Give the people what they want.
Consumers have a big appetite for credit cards, and banks are happy to oblige. Making good on plans from a year ago, banks have introduced new cards or ramped up marketing efforts for stale card programs. The effort has paid off in surging credit card portfolios.
Credit unions, too, are reporting huge spikes in credit card balances.
At a time when sources of growth are hard to find, bank executives sound giddy about credit cards' potential.
Credit cards are "one of our biggest opportunities," John Stumpf, the chairman and chief executive of Wells Fargo, said during a conference call this summer. "We are just passionate about helping our retail customers understand the value of having a Wells Fargo card."
It is easy to understand Stumpf's excitement. Several banks reported significant jumps in credit card balances in the second quarter. The $91 billion-asset M&T Bank in Buffalo, N.Y., said credit cards rose 18% from a year earlier, to $324 million. Credit cards at the $175 billion-asset SunTrust Banks in Atlanta rose 17%, to $749 million.
The $64 billion-asset Huntington Bancshares, in Columbus, Ohio, began issuing its own cards last year and reported total credit-card loans of $84 million, as of June 30. The $26 billion-asset Associated Banc-Corp, in Green Bay, Wis., also increased its exposure to the credit-card sector in July, when it acquired $100 million in credit card receivables tied to its customers.
Some banks have seen a marked improvement by ditching referral arrangements and issuing cards themselves.
"We didn't get a lot of financial benefit from that, and we didn't have much say over the program," Jamie Sweeney, senior project manager in charge of credit cards at $5.8 billion-asset Pinnacle Financial Partners, said Tuesday.
Pinnacle launched its own MasterCard program in 2012 and has seen the business soar. Pinnacle's credit-card balance grew 75% to about $2.5 million at the end of the second quarter. Pinnacle's executives have encouraged frontline staff members to push plastic hard.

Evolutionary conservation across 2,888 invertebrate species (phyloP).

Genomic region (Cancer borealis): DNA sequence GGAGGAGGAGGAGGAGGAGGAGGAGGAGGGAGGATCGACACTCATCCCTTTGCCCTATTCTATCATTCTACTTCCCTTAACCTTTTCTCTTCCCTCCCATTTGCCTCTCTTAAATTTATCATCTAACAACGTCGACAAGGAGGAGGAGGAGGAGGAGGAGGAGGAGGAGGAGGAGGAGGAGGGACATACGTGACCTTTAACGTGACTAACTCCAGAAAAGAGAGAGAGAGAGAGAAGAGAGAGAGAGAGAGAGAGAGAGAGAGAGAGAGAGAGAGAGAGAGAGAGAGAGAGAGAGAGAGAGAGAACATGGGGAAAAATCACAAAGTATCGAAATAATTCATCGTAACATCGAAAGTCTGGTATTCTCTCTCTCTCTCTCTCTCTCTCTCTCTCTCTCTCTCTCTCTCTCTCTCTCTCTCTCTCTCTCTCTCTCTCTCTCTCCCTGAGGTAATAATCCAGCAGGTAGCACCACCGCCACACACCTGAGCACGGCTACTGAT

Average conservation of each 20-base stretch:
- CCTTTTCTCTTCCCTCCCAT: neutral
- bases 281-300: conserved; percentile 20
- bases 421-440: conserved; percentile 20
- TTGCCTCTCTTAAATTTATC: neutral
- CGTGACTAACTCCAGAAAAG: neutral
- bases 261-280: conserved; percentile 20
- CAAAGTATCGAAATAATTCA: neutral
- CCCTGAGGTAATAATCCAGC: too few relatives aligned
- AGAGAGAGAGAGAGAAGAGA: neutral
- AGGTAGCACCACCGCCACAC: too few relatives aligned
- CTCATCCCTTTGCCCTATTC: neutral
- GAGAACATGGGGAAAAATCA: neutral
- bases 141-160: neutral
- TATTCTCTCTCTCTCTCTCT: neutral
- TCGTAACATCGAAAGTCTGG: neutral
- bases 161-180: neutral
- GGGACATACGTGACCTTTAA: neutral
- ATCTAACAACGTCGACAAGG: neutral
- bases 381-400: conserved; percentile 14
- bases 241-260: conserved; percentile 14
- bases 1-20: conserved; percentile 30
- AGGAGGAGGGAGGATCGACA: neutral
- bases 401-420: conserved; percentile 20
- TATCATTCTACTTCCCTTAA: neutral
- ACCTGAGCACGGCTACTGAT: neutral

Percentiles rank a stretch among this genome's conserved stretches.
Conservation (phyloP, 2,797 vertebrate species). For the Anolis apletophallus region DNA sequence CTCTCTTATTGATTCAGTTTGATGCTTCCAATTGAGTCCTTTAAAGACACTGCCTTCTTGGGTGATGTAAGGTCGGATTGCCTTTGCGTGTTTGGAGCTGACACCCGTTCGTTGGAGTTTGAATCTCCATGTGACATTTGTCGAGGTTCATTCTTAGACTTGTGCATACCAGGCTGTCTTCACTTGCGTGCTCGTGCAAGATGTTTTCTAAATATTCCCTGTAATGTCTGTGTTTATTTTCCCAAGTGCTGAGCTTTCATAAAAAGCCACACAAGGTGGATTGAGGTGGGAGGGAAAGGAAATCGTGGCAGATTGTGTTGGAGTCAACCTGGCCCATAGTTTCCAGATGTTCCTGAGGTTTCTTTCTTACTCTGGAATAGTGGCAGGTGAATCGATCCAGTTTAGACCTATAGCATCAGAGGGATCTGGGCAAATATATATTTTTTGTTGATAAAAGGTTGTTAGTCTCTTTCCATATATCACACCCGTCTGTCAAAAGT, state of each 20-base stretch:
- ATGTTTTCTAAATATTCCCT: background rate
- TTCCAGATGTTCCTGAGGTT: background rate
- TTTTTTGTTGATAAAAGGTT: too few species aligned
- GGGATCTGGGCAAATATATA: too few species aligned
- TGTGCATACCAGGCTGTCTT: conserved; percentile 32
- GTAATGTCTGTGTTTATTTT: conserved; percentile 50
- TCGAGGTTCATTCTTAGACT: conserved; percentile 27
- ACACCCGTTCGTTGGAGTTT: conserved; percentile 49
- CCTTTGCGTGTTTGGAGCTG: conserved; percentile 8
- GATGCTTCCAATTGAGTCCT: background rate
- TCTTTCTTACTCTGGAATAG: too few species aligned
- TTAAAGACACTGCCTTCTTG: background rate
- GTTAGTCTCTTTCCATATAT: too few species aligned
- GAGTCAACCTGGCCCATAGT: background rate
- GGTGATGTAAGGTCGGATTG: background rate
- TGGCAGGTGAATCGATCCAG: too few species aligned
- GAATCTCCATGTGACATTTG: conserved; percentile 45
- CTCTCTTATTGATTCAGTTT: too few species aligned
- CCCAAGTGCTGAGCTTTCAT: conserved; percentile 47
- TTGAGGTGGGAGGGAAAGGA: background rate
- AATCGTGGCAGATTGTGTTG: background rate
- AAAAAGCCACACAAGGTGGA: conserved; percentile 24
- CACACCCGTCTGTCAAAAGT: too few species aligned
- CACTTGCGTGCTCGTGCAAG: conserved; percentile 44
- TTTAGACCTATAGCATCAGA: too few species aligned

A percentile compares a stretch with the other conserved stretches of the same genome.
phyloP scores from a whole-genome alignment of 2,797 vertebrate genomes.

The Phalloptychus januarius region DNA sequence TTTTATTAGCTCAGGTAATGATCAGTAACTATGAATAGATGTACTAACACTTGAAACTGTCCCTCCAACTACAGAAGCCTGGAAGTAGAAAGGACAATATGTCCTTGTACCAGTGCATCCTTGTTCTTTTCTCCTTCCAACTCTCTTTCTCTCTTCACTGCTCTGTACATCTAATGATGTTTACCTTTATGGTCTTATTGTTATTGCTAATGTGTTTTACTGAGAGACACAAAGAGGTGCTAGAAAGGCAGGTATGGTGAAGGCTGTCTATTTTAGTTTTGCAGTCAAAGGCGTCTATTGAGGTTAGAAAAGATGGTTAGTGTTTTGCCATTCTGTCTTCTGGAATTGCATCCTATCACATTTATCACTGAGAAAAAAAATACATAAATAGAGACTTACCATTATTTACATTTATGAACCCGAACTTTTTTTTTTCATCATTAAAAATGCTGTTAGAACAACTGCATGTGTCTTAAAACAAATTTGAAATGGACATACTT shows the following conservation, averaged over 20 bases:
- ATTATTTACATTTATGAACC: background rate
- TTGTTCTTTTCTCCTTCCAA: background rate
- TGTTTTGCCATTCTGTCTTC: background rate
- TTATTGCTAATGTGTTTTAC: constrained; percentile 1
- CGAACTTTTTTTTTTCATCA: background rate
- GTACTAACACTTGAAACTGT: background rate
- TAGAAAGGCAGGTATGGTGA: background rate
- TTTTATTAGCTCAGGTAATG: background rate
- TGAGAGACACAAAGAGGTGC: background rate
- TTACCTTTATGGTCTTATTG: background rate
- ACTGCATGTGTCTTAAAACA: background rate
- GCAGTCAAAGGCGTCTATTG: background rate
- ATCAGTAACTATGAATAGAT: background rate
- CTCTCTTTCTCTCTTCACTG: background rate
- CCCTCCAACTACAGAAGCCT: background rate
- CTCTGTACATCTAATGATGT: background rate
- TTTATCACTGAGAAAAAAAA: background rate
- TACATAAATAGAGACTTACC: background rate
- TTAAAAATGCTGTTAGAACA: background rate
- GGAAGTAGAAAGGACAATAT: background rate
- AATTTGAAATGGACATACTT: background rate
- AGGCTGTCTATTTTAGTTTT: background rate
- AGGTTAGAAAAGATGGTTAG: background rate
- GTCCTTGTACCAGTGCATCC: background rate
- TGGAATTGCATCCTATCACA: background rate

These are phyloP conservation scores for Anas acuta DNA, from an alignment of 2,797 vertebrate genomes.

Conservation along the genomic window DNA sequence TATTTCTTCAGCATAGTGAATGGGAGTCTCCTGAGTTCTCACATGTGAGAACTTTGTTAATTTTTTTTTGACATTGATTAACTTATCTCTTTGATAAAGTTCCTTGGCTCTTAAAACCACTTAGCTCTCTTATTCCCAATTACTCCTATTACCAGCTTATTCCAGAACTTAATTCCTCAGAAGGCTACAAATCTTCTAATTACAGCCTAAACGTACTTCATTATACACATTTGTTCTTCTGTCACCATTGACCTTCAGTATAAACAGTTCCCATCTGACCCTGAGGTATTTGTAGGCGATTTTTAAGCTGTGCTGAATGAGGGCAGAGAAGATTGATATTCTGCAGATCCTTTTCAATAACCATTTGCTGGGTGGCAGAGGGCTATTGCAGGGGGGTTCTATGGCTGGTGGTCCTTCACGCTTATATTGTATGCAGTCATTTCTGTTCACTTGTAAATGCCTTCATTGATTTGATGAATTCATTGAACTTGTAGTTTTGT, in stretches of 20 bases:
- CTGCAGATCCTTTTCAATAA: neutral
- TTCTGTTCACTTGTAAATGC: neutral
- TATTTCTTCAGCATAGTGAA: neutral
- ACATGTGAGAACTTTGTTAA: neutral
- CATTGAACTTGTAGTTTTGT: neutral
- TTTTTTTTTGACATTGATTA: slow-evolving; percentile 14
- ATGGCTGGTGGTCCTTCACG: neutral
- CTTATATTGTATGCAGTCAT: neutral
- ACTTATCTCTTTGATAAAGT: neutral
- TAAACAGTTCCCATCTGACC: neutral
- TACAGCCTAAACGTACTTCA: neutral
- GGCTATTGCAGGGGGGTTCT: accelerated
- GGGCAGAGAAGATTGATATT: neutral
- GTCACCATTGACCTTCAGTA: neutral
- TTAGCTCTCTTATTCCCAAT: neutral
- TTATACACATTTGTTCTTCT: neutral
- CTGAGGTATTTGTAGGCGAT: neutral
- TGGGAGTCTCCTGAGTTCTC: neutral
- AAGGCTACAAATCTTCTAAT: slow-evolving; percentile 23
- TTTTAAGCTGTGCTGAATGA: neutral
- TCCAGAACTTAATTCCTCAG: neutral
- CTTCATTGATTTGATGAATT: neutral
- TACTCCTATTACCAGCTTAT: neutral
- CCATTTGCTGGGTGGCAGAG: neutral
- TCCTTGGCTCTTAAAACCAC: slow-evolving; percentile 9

"The key tactic is to get cards in the hands of clients and encourage clients to use them, which our consumer bankers are all about doing," Harold Carpenter, Pinnacle's chief financial officer, said during a July 16 conference call.
The Nashville, Tenn., bank's management previously felt it was too small to do its own credit cards, Sweeney said. Once it reached a larger asset size, the timing seemed right.
"We do all the underwriting and client servicing," Sweeney said. "It's really hard to get started when you are smaller because you've got to negotiate a contract with the processor, write your own disclosures and build out your own application platform.
More banks are using analytical software to monitor consumers' online behavior to craft better sales pitches to potential customers, said David Wallace, global financial services marketing manager at SAS Institute in Cary, N.C. It's a big improvement over the old "spray-and-pay" system of sending credit-card offers to the mass population through the mail, he said.
"Banks were spending a lot on marketing and not getting a good return," Wallace said. "Now they are targeting the right customers."
Much of the growth in credit cards is simply a function of consumers having more money to spend, said Jim Blaine, president of State Employees' Credit Union in Raleigh, N.C. Teachers employed by North Carolina state schools received an average raise of 7% this year, their first raise in several years, he noted.
"Maybe the recession is over and people are starting to feel better" about their job situations, Blaine said.
SECU had been "ultraconservative" in its credit card business for years, Blaine said. In the past year, the $29 billion-asset institution introduced a card with a 7.75% interest rate, and a late fee of $5, to lure customers. The tactic has seemed to work, as SECU's credit card balance grew by 47%, to about $393 million, in the second quarter.
Other credit unions have seen big growth rates, too. The $60 billion-asset Navy Federal Credit Union grew its already sizable credit card portfolio by 17.5% to $8.6 billion in the second quarter.
Golden 1 Credit Union, an $8.5 billion-asset institution in Sacramento, Calif., in the past year started a new marketing campaign and consolidated two credit card products, said spokesman Scott Ingram. Its second-quarter credit card balance grew by about 22%, to $286 million. Higher credit card balances helps the credit union diversify its balance sheet, he said.
"They help offset lower-rate lending products [and] raise the overall yield on our loan portfolio," Ingram said.
Credit card balances have grown at some banks, but more consumers have been paying their monthly statements in full, which crimps fee income. While that may not be the best result in the short term, it bodes well for lending in the coming years, Grayson Hall, the chairman and CEO at Regions Financial, said during a conference call to discuss second-quarter results.
"Spending is up strong double digits" in both credit cards and debit cards, Hall said. "But balances on the credit side continue to be modest."
The $119 billion-asset Regions, in Birmingham, Ala., increased its credit card balances by 9.8%, to about $945 million.
Consumers' economic situation "appears to be getting stronger and the financial discipline around those customers appears to be better as a result," Hall said. "I actually think that's good news. It bodes well for when deposit-gathering franchises become valuable again."